- May have problems fitting into most shock mounts
The Blue Yeti is a plug-and-play mic that will dive you value for money in terms of sound quality.
#2. Samson Go Mic
Samson Go mic is one of the smallest 3.5 mm mics that you will find today. It is 7cm long and as small as it is, it gives you some level of control.
It has two polar patterns that you can choose from; cardioid pattern and omnidirectional pattern.
On the side of the mic, there is the 3.5mm output port, that you can use to monitor your recording via headphones or earbuds. You can't adjust the monitoring gain, but having the monitoring function is a plus for a microphone this small.
Also, there is a 10db pad switch on the left side of the mic. You are generally required to turn on this pad if your sound source is quite loud so that you don't have distortion or clipping in your recordings.
The address end of the mic takes about half of the whole frame. A silver grille is at the front part of the mic, together with a tiny LED light that flashes when the sound is clipping. This way, you have an indication of when to engage the 10db pad switch.
Samson Go has a frequency response of 20Hz to 18kHz, and its audio quality is 16-bit, 48kHz.
This quality is good enough for most recordings, but for the best quality, you may need up to 24-Bit, 96kHz.
The frequency response range changes slightly depending on the polar pattern you choose. For cardioid, it's 80Hz to 18kHz while in the omnimode it's 20Hz to 20kHz.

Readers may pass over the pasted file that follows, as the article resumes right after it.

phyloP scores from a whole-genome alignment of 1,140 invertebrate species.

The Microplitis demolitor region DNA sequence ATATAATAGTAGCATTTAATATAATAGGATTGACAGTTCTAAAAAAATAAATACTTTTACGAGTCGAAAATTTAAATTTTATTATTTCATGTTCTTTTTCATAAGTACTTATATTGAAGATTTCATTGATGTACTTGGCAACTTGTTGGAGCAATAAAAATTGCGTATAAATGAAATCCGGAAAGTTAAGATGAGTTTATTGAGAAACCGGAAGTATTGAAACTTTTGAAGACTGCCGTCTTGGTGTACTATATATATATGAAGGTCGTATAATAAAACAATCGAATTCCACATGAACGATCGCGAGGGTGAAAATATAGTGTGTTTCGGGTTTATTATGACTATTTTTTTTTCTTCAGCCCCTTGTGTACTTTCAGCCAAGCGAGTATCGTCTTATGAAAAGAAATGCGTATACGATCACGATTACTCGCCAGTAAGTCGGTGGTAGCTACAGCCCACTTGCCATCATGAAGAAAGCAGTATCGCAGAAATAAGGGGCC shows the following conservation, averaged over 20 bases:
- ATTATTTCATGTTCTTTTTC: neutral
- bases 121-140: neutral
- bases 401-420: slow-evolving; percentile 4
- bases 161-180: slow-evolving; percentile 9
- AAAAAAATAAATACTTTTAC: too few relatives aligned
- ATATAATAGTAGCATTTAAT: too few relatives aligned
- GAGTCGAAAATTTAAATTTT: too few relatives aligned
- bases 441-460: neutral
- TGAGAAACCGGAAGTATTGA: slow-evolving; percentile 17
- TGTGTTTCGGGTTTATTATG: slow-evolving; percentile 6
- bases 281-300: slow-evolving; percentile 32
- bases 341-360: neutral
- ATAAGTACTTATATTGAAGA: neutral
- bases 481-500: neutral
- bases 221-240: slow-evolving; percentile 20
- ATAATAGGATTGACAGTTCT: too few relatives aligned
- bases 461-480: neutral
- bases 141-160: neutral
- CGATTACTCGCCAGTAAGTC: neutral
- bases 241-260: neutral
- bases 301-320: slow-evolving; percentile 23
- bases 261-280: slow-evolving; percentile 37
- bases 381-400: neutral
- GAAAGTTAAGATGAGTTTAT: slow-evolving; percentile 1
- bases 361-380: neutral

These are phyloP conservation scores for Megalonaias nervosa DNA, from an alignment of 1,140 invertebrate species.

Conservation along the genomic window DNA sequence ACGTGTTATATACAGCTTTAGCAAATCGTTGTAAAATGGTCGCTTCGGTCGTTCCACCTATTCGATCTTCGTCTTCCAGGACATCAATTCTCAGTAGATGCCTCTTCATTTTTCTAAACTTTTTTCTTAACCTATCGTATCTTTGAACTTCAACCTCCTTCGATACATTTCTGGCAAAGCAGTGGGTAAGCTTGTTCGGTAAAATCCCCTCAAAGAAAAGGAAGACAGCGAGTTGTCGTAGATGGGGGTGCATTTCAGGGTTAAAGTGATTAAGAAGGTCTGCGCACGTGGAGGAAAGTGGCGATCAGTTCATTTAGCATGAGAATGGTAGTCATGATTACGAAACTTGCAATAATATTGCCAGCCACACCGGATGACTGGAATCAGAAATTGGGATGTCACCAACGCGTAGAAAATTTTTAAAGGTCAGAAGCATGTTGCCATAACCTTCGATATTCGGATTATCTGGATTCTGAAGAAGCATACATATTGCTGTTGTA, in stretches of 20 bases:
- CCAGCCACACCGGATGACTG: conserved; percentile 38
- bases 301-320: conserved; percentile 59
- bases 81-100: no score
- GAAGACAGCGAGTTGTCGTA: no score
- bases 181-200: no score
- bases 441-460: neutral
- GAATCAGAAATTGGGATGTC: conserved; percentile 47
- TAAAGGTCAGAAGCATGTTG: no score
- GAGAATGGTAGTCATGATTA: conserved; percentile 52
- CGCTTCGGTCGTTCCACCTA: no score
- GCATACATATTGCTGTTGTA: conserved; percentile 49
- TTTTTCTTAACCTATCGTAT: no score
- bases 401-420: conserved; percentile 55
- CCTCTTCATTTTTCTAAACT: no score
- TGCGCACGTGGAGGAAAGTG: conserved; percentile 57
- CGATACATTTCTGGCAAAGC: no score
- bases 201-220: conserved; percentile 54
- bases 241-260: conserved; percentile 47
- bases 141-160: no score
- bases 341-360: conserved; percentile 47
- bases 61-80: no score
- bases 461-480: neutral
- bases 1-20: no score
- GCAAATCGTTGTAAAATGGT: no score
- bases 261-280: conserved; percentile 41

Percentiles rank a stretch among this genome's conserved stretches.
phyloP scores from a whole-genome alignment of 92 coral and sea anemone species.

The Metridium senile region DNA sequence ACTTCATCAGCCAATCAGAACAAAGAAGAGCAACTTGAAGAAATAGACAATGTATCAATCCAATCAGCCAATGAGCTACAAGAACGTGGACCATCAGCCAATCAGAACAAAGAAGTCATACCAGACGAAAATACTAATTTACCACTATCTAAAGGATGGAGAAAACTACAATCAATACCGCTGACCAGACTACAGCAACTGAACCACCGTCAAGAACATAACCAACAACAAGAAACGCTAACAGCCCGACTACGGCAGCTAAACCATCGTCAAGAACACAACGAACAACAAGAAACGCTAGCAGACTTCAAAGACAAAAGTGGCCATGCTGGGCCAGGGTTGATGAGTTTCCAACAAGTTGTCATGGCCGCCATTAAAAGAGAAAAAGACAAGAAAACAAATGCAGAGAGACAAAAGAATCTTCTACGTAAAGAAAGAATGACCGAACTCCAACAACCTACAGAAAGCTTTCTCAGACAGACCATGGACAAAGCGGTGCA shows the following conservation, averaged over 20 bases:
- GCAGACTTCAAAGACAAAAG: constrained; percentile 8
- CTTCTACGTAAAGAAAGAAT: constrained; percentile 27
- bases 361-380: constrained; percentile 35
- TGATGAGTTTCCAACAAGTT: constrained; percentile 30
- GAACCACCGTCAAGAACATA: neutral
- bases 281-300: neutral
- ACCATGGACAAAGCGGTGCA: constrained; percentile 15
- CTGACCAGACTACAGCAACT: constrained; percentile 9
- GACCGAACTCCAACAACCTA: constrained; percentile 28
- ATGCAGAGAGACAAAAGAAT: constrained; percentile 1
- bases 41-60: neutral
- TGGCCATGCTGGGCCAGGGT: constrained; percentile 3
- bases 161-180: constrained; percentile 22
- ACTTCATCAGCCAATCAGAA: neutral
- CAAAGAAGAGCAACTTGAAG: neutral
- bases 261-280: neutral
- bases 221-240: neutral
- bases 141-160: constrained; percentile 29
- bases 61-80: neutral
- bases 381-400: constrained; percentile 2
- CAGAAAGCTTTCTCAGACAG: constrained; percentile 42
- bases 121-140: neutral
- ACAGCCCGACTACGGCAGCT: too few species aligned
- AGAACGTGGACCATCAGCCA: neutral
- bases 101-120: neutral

This is quite thoughtful of the manufacturers because, in cardioid mode, the mic would be prone to bass buildup due to proximity effect.
This is prevented since the range starts from 80Hz while in cardioid. Omnidirectional mode typically has no problems with proximity effect.
- Compact design, easy to carry around
- Frequency response tailored for each pattern
- You can't adjust the headphone monitoring gain.
You can carry this Samson mic in your pocket without any problems; it's small and versatile.
#3. Rode NT USB
The Rode NT is a USB mic with a solid build. Rode surely lived up to their name with this rugged build.
It is a cardioid mic that is powered by simply connecting it to your USB port. It needs no additional software, drivers or audio interface. All you have to do is plug it into your device and it's up and running.
Don't be deceived by the pictures; the Rode NT is more solid and a little bigger than in reality.